Two years ago, I was at a New Kids on the Block concert. I remember I did joke about how they should call themselves Old Guys on the Block instead, so I admit maybe it’s not just female performers who get critiqued for their age. Although I find boy bands specifically are criticized more so than other male music artists, which is another issue entirely. Nevertheless, I went to their concert, and am going again next week. The guys are all in their 40’s. At Rogers Arena, there are screens, so even if you’re not right in front of the stage or in whichever area they happen to be performing, you can still see close ups of what’s going on. At one point, in the middle of a song, all of a sudden you see on screen, Donnie Wahlberg, making out with a random woman in the audience. At no point did he ask if she wanted him to kiss her and at no point did she say “Yes, Donnie, I want you to kiss me.” It just happened. He didn’t even ask her to come on stage first or anything. All of sudden, they were making out.
Have you ever been to a strip show? I say strip show as opposed to strip club, as there is no male strip club in Vancouver. If that’s not sexist, than I don’t know what is. But there are groups of male strippers that perform shows, mostly at casinos. If you haven’t been to a male strip show, maybe you’ve seen Magic Mike? I have seen Thunder From Down under twice, once at the Excalibur in Vegas, and once at the River Rock in Richmond. I’ve seen Chippendales once at Hard Rock in Coquitlam. What does this have to do with anything? Well, during these shows, there are moments when the guys will bring a woman on stage. And maybe have her sit in a chair. And then one of them will give her a lap dance, touch her, have her touch him, and yes, sometimes kiss her. At no point does the male stripper ask her if he can kiss her, because it’s all a part of the performance. You could say that she consented to go on stage, so she knew what was going to happen. Similarly, Drake consented to going on stage. I’m sure he was aware that he wasn’t going to merely sit there the entire time while, Madonna ignored his presence. No, he was going to be a part of the performance.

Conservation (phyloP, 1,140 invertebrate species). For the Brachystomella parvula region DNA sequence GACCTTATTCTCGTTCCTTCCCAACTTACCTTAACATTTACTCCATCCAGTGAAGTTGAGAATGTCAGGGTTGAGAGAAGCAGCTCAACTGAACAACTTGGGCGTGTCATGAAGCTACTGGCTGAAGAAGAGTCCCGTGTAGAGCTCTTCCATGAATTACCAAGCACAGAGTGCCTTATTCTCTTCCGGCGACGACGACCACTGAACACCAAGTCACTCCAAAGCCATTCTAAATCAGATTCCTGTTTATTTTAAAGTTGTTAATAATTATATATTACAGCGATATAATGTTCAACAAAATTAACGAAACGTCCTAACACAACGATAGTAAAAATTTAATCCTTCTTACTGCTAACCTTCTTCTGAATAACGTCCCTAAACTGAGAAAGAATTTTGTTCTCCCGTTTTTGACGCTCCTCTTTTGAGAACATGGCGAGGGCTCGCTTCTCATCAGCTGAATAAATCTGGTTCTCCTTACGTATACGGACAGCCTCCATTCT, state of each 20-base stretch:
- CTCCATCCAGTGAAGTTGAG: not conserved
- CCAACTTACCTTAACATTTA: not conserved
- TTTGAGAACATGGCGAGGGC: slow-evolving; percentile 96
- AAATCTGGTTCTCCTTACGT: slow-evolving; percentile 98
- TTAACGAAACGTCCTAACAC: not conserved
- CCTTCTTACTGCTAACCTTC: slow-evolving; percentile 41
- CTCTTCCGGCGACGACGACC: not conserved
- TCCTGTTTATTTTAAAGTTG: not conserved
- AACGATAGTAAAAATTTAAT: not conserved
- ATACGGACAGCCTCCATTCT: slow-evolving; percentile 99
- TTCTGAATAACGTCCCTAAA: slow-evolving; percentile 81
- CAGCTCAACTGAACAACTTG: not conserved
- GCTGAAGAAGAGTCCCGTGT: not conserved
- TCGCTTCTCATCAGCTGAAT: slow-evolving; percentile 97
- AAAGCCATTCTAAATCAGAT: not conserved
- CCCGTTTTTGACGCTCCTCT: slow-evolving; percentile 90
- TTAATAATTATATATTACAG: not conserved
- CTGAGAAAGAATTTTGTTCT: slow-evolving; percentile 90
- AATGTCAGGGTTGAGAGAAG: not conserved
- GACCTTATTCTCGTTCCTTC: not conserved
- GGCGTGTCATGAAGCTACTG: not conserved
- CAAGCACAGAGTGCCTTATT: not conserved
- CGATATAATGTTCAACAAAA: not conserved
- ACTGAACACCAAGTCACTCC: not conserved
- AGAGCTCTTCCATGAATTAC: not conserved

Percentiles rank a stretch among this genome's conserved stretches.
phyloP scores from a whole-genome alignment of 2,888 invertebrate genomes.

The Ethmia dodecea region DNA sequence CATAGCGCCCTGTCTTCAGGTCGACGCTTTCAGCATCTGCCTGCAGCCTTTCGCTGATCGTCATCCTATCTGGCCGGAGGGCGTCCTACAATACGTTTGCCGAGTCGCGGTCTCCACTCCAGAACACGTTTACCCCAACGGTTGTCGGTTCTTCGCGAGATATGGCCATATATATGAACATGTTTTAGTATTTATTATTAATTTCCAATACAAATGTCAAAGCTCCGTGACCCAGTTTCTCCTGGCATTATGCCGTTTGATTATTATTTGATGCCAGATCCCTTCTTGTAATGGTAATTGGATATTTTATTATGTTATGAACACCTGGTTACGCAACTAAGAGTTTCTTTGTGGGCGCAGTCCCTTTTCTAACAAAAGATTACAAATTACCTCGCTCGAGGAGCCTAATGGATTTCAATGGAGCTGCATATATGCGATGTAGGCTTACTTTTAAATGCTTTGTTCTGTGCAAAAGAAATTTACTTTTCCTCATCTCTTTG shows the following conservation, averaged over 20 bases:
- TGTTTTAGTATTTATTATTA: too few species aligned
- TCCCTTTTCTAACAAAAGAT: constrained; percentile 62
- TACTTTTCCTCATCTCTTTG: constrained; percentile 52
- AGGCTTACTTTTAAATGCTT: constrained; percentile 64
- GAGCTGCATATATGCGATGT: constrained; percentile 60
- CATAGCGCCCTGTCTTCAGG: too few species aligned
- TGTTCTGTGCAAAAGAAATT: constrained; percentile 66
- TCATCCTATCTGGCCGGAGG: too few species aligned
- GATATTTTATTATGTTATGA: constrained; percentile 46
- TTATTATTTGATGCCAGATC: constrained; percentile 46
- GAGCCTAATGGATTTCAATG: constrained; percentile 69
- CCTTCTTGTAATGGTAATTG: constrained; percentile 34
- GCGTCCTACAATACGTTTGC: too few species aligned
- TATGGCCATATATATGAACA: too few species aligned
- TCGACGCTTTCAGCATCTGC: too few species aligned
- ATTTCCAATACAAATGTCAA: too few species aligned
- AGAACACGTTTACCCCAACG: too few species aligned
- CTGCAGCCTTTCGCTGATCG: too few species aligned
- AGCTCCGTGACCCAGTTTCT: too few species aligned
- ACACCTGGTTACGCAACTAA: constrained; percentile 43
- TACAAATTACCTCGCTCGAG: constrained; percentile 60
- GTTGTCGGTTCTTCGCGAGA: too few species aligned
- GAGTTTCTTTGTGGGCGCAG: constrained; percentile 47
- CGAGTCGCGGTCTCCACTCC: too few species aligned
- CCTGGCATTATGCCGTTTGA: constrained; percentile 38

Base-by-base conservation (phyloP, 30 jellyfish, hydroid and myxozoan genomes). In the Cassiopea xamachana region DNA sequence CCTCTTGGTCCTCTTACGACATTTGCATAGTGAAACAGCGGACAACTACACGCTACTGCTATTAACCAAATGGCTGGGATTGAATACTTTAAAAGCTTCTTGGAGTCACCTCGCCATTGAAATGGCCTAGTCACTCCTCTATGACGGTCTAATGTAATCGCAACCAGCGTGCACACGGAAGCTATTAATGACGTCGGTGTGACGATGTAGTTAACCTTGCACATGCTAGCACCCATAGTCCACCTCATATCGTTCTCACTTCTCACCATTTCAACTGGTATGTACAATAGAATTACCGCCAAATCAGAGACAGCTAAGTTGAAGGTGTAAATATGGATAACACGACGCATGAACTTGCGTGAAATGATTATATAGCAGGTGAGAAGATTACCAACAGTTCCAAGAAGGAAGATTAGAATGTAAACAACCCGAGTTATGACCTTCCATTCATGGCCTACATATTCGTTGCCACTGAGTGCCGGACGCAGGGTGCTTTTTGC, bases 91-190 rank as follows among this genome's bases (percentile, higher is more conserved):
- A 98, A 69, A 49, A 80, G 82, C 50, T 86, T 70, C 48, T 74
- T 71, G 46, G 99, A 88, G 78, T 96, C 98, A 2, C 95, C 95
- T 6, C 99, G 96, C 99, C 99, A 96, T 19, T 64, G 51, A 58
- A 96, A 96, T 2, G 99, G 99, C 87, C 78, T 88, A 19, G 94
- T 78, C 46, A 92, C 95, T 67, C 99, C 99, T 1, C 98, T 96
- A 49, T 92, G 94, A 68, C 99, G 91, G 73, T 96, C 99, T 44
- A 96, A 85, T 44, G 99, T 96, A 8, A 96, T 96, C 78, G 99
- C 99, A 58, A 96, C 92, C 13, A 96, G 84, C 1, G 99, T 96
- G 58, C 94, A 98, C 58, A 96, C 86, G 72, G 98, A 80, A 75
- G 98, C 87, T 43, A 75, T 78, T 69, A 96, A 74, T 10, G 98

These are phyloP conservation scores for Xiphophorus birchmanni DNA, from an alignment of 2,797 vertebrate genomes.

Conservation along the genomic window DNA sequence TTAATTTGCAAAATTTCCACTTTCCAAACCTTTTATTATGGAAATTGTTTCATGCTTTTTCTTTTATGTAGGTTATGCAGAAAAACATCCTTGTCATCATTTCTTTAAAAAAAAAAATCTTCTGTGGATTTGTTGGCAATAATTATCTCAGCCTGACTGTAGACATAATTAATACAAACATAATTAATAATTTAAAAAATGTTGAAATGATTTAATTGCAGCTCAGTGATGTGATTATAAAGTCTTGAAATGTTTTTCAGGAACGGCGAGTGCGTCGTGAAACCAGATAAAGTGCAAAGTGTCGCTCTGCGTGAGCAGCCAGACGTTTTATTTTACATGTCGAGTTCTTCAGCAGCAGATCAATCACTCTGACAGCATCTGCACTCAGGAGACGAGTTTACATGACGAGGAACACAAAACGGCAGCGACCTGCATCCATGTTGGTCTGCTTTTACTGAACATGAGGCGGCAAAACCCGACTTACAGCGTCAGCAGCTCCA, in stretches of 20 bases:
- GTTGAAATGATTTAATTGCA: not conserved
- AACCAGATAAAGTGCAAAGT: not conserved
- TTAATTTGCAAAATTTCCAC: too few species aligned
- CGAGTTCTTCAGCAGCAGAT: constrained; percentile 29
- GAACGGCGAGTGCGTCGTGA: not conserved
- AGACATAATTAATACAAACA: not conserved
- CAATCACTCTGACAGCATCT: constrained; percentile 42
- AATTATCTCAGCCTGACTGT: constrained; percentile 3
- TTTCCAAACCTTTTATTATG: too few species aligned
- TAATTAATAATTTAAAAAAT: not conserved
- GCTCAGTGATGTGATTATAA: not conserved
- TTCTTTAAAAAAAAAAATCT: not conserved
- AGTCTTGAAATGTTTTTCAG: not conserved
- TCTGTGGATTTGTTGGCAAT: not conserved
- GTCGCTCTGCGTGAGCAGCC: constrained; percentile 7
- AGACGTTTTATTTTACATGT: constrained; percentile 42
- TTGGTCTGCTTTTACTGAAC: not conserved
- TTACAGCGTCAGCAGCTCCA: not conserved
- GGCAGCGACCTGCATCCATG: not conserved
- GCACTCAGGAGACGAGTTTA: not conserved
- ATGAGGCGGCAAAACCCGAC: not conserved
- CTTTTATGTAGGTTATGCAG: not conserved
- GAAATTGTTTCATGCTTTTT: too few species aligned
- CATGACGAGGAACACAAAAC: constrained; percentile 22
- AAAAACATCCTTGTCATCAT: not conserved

This also made me think about Janet Jackson. I have a friend who is completely obsessed with her, and therefore I’ve been subjected to watching videos of some of her past concerts. And there is some pretty raunchy stuff. If you think anything Madonna has done is overly sexual, watch some Janet’s videos. There are times during her shows when she will bring a man from the audience up on stage. She doesn’t have him sit in a chair. She has him tied and strapped down, so he is lying down and she basically dry humps him and does whatever else she wants. It’s way more intense than Madonna kissing Drake. And it’s all a part of her performance. (Side note, I still can’t believe that Janet Jackson is now Muslim.) Like the guys who volunteered to go on stage with Janet, Drake agreed to go on stage with Madonna.
For those who say her age has nothing to do with the problem, I’d say that if Rihanna or some other young female performer had kissed Drake, there would have been no issue. If Drake had still given the same grossed out reaction following the kiss, people would maybe question if she’s a bad kisser, but they certainly wouldn’t say that she had violated him in any way. I wonder if his reaction had been positive instead of negative, would as many people still think of it as sexual assault? I guess it’s impossible to know what he really thinks, but his response is that it was her lipstick, not the kiss itself that left a bad taste in his mouth. Why shouldn’t we believe that? Hell, sometimes my own lipstick gives me a bad taste in my mouth, so I totally get that.
I do understand and acknowledge that consent is extremely important. And especially so in cases where there may be a sort of power imbalance, in terms status, or what have you. I recognize, that just because Madonna is Madonna, that doesn’t give her free range to make out with whoever she pleases. But it’s not as if she’s going around doing that on her own time. She’s doing that as part of a performance. Whether it’s Britney, or Christina, or Miley, or Drake, it’s all performance for the public. But the fact that this has sparked so much conversation about the issue of consent is a good thing.